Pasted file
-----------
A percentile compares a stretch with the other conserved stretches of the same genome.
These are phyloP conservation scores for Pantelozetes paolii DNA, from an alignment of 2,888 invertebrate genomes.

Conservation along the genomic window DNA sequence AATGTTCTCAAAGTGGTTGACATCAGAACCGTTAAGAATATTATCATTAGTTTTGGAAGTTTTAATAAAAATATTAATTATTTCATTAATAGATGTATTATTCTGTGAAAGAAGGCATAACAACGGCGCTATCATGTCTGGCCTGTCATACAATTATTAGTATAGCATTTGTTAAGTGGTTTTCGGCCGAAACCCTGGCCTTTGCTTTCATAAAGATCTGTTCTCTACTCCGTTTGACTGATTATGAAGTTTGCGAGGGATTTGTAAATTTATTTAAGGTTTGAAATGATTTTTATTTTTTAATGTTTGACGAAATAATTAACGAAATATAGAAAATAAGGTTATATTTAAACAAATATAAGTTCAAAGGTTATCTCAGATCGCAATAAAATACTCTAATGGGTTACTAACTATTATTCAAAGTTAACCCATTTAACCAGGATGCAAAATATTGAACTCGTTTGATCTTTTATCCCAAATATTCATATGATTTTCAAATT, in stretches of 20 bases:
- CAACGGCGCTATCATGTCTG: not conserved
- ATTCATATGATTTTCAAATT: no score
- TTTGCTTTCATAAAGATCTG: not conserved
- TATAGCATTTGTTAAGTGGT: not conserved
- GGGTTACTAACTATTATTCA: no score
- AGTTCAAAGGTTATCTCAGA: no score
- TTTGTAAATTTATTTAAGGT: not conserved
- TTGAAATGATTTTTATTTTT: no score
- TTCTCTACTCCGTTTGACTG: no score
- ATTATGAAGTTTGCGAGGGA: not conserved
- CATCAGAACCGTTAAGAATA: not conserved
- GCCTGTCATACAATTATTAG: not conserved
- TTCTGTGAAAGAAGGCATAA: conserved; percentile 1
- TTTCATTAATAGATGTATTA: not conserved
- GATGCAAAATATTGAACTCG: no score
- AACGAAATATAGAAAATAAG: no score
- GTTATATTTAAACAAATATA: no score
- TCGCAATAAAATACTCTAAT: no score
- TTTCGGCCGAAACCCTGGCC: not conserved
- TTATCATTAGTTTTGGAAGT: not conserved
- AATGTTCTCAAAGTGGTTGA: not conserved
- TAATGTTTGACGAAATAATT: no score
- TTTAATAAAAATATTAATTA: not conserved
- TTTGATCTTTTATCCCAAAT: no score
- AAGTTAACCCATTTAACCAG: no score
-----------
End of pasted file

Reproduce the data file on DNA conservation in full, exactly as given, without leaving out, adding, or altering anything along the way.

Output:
A percentile compares a stretch with the other conserved stretches of the same genome.
These are phyloP conservation scores for Pantelozetes paolii DNA, from an alignment of 2,888 invertebrate genomes.

Conservation along the genomic window DNA sequence AATGTTCTCAAAGTGGTTGACATCAGAACCGTTAAGAATATTATCATTAGTTTTGGAAGTTTTAATAAAAATATTAATTATTTCATTAATAGATGTATTATTCTGTGAAAGAAGGCATAACAACGGCGCTATCATGTCTGGCCTGTCATACAATTATTAGTATAGCATTTGTTAAGTGGTTTTCGGCCGAAACCCTGGCCTTTGCTTTCATAAAGATCTGTTCTCTACTCCGTTTGACTGATTATGAAGTTTGCGAGGGATTTGTAAATTTATTTAAGGTTTGAAATGATTTTTATTTTTTAATGTTTGACGAAATAATTAACGAAATATAGAAAATAAGGTTATATTTAAACAAATATAAGTTCAAAGGTTATCTCAGATCGCAATAAAATACTCTAATGGGTTACTAACTATTATTCAAAGTTAACCCATTTAACCAGGATGCAAAATATTGAACTCGTTTGATCTTTTATCCCAAATATTCATATGATTTTCAAATT, in stretches of 20 bases:
- CAACGGCGCTATCATGTCTG: not conserved
- ATTCATATGATTTTCAAATT: no score
- TTTGCTTTCATAAAGATCTG: not conserved
- TATAGCATTTGTTAAGTGGT: not conserved
- GGGTTACTAACTATTATTCA: no score
- AGTTCAAAGGTTATCTCAGA: no score
- TTTGTAAATTTATTTAAGGT: not conserved
- TTGAAATGATTTTTATTTTT: no score
- TTCTCTACTCCGTTTGACTG: no score
- ATTATGAAGTTTGCGAGGGA: not conserved
- CATCAGAACCGTTAAGAATA: not conserved
- GCCTGTCATACAATTATTAG: not conserved
- TTCTGTGAAAGAAGGCATAA: conserved; percentile 1
- TTTCATTAATAGATGTATTA: not conserved
- GATGCAAAATATTGAACTCG: no score
- AACGAAATATAGAAAATAAG: no score
- GTTATATTTAAACAAATATA: no score
- TCGCAATAAAATACTCTAAT: no score
- TTTCGGCCGAAACCCTGGCC: not conserved
- TTATCATTAGTTTTGGAAGT: not conserved
- AATGTTCTCAAAGTGGTTGA: not conserved
- TAATGTTTGACGAAATAATT: no score
- TTTAATAAAAATATTAATTA: not conserved
- TTTGATCTTTTATCCCAAAT: no score
- AAGTTAACCCATTTAACCAG: no score